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Playing the Numbers Game: Foes of Marriage Equality Fudge the Facts Again

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Scott Moody of Cornerstone Policy Research, a religious-right organization, wants to regulate marriage in New Hampshire in order to prevent same-sex couples from marrying.

Moody claims same-sex marriage "devalues" marriage, a claim that has never been precisely explained. How one couple's marriage "devalues" other marriages seems to be a divine mystery on par with the Trinity. Apparently we are to believe marriage is a zero-sum game, where marriages of gay people devalue marriages of non-gay people.

Moody says the number of "marriage tax returns" has fallen nationally by 2.2 percent. In New Hampshire they fell by 1.5 percent because of what he called the general devaluation of marriage within our culture. Why is the decline higher nationally than in New Hampshire? Most states don't allow gay marriage, so is marriage less devalued in a state that does allow same-sex marriage? If marriage equality devalues marriage and results in its decline, as Moody asserts, then the trend should be the opposite of what it is.

Moody also claims that New Hampshire is the easiest state in which to finalize a divorce, and he tries to tie that to the population's supposed lack of value and faith in the institution of marriage. Why doesn't he talk about actual divorce rates? Perhaps because he's talking nonsense.

Consider that divorce rates have been falling, even as the number of married gay couples has been increasing. In 1990, no state allowed gay marriage, and the divorce rate per 1,000 people was 4.7. By 2009 it had fallen to 3.4. In New Hampshire, the divorce rate declined from 4.7 to 3.7. Massachusetts was the first state to legalize same-sex marriage; since doing so, the divorce rate dropped from 2.5 per 1,000 to 2.2. Divorce rates are going in the opposite direction than they should were Mr. Moody correct.

The Census Bureau provides divorce statistics for 46 states plus the District of Columbia. Out of these, six states and D.C. allow same-sex marriage. Ranking the states according to divorce rates reveals that all jurisdictions allowing gay marriage are in the bottom half when it comes to divorce, and four jurisdictions with marriage equality are in the lowest five. The fifth state in the bottom five is Illinois, which allows same-sex civil unions. The average divorce rate in jurisdictions that allow same-sex marriage is 2.87 per 1,000. For states that do not allow same-sex marriage, the rate is 3.83.

Of states with marriage equality, five of the six are in New England, yet as a region, New England has the lowest divorce rates in the country. The deep South, with the most anti-gay sentiments in the country, has the highest rates. States that don't "devalue" marriage have divorce rates 33-percent higher than those that do -- the complete opposite of what Mr. Moody's theory would imply.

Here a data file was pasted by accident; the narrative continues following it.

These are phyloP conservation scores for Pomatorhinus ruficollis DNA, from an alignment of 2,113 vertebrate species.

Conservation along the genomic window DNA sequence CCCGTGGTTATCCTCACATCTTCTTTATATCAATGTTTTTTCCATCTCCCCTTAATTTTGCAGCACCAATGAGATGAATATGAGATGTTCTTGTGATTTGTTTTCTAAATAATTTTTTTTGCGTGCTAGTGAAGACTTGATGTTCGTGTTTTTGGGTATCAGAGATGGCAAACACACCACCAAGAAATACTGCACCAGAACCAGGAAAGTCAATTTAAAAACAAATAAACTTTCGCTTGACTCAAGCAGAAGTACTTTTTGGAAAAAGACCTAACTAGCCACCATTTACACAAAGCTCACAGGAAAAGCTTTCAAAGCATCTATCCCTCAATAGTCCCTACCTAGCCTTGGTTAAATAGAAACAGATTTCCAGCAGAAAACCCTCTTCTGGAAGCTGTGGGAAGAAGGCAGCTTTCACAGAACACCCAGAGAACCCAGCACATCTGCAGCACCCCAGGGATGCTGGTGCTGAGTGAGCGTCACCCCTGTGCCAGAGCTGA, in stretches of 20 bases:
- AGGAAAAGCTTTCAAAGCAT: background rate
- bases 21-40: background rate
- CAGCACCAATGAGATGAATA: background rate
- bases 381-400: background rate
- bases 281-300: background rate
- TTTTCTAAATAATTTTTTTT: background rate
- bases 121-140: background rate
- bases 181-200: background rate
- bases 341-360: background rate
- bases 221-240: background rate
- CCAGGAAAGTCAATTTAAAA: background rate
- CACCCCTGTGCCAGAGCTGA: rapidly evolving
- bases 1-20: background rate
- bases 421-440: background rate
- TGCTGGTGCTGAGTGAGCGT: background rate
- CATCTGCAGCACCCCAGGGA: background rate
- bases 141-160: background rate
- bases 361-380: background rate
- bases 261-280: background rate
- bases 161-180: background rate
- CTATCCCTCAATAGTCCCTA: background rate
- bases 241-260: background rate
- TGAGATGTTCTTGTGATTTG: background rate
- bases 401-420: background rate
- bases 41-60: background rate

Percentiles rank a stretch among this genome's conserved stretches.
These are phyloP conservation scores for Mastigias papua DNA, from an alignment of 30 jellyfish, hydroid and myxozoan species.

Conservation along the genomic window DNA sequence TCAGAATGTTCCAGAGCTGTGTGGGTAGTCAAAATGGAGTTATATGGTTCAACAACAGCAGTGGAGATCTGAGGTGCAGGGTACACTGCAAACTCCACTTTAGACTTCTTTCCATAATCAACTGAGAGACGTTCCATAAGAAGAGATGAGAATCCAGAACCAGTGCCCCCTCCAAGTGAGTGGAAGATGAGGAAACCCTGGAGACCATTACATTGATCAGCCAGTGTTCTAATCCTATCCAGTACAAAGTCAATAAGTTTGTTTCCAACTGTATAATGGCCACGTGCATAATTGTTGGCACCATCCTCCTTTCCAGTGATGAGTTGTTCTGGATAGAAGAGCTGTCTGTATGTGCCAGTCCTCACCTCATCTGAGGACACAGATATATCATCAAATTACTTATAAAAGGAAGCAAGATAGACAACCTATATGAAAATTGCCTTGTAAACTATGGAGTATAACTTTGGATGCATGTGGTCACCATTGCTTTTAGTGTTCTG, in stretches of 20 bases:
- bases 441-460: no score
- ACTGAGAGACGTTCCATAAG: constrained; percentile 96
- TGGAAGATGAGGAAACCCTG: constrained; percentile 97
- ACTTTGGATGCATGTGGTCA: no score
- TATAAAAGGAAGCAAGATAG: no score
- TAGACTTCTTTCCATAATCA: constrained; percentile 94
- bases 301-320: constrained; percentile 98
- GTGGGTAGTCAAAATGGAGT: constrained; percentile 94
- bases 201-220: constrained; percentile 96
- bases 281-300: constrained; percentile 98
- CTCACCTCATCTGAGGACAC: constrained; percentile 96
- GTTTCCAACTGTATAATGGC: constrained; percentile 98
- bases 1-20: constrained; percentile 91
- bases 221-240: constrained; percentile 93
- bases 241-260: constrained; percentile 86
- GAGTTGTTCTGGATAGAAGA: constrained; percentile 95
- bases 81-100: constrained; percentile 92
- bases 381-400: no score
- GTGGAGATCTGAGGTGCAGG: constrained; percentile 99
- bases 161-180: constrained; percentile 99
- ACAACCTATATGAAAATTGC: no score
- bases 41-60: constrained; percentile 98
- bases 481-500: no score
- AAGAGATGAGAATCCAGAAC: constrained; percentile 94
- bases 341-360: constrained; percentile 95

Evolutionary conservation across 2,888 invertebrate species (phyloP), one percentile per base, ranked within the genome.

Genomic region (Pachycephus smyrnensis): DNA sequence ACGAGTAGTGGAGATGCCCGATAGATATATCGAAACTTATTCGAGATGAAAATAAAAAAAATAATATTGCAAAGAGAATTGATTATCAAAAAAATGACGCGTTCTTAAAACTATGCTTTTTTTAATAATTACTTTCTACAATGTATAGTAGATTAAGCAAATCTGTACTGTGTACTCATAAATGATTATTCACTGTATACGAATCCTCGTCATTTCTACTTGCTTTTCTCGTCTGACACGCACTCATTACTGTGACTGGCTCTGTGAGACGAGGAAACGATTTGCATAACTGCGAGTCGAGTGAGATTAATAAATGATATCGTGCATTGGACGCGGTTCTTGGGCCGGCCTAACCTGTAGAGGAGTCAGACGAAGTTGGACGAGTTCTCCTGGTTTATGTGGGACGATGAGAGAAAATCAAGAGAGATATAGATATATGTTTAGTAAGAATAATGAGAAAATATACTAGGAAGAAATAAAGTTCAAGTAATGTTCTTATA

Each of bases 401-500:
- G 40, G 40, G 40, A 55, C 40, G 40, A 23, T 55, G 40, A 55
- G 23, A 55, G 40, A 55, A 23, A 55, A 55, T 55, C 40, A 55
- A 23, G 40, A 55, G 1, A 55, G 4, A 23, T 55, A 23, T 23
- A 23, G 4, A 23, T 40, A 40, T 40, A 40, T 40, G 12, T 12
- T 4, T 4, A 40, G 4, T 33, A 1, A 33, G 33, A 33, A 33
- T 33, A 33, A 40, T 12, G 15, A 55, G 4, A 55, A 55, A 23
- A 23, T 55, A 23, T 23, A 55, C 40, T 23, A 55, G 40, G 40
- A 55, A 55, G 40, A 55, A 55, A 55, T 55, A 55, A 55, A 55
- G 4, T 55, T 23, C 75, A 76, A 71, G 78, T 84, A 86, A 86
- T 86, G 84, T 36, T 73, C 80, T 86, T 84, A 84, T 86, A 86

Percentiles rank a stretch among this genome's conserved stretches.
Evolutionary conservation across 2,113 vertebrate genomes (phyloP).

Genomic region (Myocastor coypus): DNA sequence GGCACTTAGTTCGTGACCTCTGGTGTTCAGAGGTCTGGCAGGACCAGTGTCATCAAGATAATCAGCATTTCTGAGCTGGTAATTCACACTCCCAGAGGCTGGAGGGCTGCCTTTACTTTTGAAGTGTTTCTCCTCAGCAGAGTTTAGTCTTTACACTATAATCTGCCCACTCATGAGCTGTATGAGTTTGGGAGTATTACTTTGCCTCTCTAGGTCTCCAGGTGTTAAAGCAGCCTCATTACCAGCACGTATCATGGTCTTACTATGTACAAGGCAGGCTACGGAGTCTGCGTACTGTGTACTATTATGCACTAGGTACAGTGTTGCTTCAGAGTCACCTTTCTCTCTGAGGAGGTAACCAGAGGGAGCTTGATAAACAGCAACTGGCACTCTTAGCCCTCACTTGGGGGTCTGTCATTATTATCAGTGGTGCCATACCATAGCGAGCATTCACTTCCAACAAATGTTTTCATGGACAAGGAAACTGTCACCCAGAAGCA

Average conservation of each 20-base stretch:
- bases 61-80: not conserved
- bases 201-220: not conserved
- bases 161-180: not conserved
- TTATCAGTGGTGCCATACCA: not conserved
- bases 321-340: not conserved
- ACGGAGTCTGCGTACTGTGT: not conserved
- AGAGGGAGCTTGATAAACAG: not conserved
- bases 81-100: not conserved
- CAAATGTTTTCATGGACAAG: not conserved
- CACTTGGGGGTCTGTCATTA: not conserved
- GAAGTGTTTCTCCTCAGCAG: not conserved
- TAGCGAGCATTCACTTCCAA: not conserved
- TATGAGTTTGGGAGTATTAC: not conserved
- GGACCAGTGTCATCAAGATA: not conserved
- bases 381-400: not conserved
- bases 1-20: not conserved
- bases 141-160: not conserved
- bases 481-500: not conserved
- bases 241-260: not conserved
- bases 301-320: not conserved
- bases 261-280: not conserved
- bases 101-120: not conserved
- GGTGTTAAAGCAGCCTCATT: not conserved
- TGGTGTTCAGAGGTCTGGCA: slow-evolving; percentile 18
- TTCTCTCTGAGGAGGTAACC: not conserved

Moody says the main reason for marriage is to procreate, and that allowing gay marriage somehow reduces procreation, though how is unclear. Apparently this leads to a demographic "winter" with declining population. Denying gay people the right to marry will not magically turn them into heterosexuals anxious to breed like rabbits!

Fosters.com, the New England publication that interviewed Moody, explains his views:

With fewer traditional marriages, the number of children born declines as a result, Moody claims. According to statistics from the U.S. Department of Commerce and the Census Bureau, provided by Moody, the number of births in New Hampshire declined by around 4,000 between the years 1991 and July 1, 2011.

Moody is manipulating facts. Birth rates have been steadily declining for well over a century. Declines in birth rates preceded same-sex marriage and are not the result of them. Increased prosperity tends to lower birth rates in every country in the world. If you want to find a scapegoat for fewer births, blame capitalism and the prosperity it creates, not gay couples.

The main reason birth rates have dropped in New Hampshire is age demographics. In 1990, 29 percent of residents were in their prime child-bearing years, ages 18 to 34. Today it is closer to 20 percent. The median age in the state has gone from 32.7 to 39.8. An older population is less likely to have children, for obvious reasons.

After World War II, we had a "baby boom," which got a second push after the Korean War ended. That generation did not have as many children as their parents. The numbers of people able to have children declined, and that means lower birth rates -- all before gay marriage was an issue. This was going to happen whether same-sex marriage was legalized or not.

International statistics show something Mr. Moody would not appreciate. When Canada legalized same-sex marriage, the total fertility rate (TFR) for women was 1.51. Eight years later it had increased to 1.7. Before Belgium legalized gay marriage the TFR was 1.6; five years after it was legalized it had risen to 1.8. Since Spain legalized same-sex marriage, its TFR has gone up, as well.

Mr. Moody draws conclusions based on the religious viewpoint of his organization and attempts to cloak theology in the guise of economics and statistical facts. Sadly for him, statistics don't support his assertions.

Without facts to support him, he still calls for expanded government control of marriage, by denying gay couples the right to enter into marriage contracts. The right to enter into contracts is a fundamental aspect of a free society and a free economy. Selectively denying such rights once again shows that the religious right will scuttle free markets and limited government anytime such ideals conflict with their theology.